If I am working in and through performance or in video works, I ask independent dancers I’ve built relationships with over time to join me on a project, as we understand one another’s processes. The dancers I work with are rigorous, generous and committed to the process we embark on. In many performances, we are guided by questions that I pose, and we are responsive to the site we are in — the architecture of the museum, the objects in the exhibition, the sound, the atmosphere and other bodies in the museum — as well as the questions I am posing in the work. I am interested in the ways in which bodies and performance can potentially shift the atmosphere of an exhibition or the viewer’s relationship to the objects in an exhibition.

I allow the questions I am posing to lead the work, and those questions help me to think about the form. I am most often interested in the process itself.

Are there certain themes or issues that feel important to you to keep tackling or addressing in your work?

I remember the ways Indigenous peoples insist in relation to ongoing structural violences in the Americas. I also spend time in relation to what that insistence looks and feels like — the sound, stillness, texture, breath and gesture of our collective insistences.

Some of my projects have been centered on Indigenous understandings of treaty, our relationships to the structures of education, and the relationship between Indigenous peoples and museums, including the removal of our objects or cultural belongings from our communities and placement in museums.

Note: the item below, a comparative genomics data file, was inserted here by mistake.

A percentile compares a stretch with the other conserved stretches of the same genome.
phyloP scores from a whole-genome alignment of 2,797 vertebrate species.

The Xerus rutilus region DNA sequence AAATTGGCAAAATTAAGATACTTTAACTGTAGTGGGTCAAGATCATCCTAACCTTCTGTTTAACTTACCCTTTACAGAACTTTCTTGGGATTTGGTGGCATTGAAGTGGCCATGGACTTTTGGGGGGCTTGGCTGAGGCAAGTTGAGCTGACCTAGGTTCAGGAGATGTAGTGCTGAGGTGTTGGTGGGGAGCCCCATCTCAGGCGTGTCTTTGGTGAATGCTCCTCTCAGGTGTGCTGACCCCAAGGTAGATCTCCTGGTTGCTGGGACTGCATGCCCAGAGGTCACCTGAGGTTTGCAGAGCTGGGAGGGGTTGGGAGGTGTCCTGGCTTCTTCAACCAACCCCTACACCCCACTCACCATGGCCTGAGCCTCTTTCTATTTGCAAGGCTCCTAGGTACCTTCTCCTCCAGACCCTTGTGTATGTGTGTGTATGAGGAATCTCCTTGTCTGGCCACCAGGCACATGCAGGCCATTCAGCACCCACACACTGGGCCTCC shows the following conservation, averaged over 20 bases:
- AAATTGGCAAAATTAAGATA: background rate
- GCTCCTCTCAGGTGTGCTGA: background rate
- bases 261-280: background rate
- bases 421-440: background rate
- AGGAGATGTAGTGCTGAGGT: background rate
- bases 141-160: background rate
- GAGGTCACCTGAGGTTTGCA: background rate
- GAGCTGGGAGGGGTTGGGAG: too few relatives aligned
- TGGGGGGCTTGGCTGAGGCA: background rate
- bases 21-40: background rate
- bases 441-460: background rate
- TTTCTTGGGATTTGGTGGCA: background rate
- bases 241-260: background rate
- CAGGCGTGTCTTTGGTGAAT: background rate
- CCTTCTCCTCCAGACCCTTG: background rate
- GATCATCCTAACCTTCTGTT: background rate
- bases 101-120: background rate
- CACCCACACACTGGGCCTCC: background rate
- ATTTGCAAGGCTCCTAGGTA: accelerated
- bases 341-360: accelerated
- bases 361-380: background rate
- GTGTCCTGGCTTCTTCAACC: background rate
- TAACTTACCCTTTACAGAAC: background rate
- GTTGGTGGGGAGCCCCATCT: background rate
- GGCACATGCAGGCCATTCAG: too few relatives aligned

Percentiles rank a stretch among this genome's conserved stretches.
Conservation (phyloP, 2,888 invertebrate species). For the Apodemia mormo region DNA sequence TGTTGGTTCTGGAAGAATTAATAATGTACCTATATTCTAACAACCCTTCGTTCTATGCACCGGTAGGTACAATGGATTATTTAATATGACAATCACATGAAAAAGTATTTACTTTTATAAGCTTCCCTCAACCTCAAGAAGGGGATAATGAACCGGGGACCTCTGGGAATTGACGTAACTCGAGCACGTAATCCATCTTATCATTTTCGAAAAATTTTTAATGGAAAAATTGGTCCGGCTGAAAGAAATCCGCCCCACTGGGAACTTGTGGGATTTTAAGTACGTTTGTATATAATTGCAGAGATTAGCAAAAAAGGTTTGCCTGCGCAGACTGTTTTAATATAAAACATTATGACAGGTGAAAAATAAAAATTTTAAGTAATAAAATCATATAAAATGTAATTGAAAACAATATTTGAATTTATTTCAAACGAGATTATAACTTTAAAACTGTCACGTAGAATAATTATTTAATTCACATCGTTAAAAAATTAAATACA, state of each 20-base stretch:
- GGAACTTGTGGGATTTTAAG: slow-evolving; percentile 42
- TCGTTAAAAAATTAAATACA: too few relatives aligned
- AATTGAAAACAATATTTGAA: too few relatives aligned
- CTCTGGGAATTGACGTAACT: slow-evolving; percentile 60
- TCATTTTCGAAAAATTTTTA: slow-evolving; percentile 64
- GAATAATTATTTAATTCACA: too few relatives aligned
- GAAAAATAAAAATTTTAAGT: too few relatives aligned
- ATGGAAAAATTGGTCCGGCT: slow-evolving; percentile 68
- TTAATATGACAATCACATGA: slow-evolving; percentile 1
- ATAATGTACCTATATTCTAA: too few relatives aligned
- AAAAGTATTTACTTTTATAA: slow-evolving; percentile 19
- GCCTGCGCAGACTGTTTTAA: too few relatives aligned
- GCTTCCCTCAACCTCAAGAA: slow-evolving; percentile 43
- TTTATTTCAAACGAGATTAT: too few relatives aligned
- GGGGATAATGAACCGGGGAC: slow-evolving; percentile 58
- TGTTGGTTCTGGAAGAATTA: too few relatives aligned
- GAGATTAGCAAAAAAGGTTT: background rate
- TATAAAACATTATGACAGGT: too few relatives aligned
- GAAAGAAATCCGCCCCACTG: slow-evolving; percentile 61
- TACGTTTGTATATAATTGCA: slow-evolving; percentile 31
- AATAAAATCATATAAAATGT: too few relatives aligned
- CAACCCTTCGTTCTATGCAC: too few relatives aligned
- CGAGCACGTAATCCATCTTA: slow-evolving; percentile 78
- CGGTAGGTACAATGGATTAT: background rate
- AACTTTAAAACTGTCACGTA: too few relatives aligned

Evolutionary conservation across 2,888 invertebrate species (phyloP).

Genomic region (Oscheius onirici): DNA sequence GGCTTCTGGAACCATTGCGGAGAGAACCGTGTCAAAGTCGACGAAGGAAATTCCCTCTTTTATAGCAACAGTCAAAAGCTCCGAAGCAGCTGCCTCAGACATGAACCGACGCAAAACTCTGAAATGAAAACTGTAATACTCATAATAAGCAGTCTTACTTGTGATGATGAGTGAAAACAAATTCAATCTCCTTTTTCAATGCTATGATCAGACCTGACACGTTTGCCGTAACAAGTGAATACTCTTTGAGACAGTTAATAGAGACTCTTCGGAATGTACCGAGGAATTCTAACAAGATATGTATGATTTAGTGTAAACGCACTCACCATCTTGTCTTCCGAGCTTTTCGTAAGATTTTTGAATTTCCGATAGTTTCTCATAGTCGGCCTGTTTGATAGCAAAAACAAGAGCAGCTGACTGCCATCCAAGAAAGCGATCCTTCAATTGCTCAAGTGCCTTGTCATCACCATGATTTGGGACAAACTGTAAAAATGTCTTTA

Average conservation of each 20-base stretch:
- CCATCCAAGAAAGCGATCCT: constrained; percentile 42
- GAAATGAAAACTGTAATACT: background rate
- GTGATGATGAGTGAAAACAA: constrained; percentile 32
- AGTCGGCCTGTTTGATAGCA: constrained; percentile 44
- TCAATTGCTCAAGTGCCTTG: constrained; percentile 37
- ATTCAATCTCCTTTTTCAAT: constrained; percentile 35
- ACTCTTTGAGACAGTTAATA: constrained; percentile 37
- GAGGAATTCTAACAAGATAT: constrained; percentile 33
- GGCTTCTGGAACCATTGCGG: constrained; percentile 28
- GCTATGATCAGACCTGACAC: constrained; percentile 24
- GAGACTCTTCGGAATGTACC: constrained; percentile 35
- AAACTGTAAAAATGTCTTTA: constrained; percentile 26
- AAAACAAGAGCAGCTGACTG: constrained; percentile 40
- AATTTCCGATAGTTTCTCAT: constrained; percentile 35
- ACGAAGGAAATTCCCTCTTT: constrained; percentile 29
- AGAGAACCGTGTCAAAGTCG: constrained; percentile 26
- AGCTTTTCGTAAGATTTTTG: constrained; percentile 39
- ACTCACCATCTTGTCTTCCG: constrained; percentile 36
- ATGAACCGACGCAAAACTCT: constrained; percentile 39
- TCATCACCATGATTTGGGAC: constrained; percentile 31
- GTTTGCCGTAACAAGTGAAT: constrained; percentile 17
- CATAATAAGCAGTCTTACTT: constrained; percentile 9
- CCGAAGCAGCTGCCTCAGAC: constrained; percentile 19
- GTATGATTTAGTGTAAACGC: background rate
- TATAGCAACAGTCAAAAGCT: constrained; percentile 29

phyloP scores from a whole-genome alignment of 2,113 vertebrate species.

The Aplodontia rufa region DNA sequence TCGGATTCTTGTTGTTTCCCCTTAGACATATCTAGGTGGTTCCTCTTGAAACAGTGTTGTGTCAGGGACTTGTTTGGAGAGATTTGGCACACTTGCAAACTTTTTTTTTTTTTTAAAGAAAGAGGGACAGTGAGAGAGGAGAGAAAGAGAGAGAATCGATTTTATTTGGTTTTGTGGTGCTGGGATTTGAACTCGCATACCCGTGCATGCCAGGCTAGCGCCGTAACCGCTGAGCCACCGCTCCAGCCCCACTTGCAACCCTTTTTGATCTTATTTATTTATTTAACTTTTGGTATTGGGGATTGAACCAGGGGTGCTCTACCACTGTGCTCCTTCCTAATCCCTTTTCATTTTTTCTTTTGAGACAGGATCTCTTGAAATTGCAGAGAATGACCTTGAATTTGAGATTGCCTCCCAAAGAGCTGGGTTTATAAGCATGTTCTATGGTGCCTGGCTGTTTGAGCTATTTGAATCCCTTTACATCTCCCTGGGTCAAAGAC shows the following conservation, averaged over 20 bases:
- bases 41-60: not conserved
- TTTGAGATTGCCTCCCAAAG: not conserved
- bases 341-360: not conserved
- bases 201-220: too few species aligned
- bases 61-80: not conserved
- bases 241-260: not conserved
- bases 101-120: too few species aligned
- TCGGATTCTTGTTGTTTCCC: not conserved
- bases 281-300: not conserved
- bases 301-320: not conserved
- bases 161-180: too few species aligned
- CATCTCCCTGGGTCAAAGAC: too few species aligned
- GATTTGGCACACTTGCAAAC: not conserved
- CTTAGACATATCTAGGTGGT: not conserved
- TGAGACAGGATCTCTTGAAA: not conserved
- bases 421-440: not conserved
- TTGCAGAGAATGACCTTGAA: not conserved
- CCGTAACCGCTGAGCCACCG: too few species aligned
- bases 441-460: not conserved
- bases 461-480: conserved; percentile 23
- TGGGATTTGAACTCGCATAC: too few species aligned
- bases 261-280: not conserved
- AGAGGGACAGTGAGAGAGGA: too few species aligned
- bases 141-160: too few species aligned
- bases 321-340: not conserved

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Are there ways your work has been written or talked about that you feel carry problematic assumptions about Native/Indigenous populations?

Most often I am asked to have a conversation for publication, which I think is indicative of an expectation that as an Indigenous artist I need to educate the viewer, possibly the curator, the writer, or reader about my work and possibly, issues in Indigenous art or Indigenous communities generally. While conversation is a form of knowledge production I rely on in my practice, critical writing about Indigenous art is a practice that requires attention, and I hope that there will be substantive writing about my practice in the future. When curators Magdalyn Asimakis and Heather Rigg recently organized my solo exhibition, Slay All Day, at ma ma gallery in Toronto, I asked them to write essays about my video works as a substantive reciprocal action. I was grateful for their contributions to the thinking about my work.

What are you currently working on?

I am currently installing a new work at Agnes Etherington in Kingston, Ontario for Soundings: An Exhibition in Five Parts curated by Candice Hopkins and Dylan Robinson. This exhibition and performance series centers on scores with contemporary Indigenous artists. I proposed that an Inuvialuit rain gut parka is a score for performance. This rain gut parka, which originates from the McKenzie Delta region of Northwest Territories, and was collected by Hudson’s Bay Company in 1924, is now housed at Manitoba Museum. The rain gut parka is on loan and will be installed in relation to a text I wrote. In the spring, I will develop a performance with dancers and an experimental composer/musician in relation to this cultural belonging. I am interested in the ways in which we visit and interact with this cultural belonging. My subsequent projects in 2019 and 2020 will also think in relation to these questions about museum collections, objects and Indigenous peoples.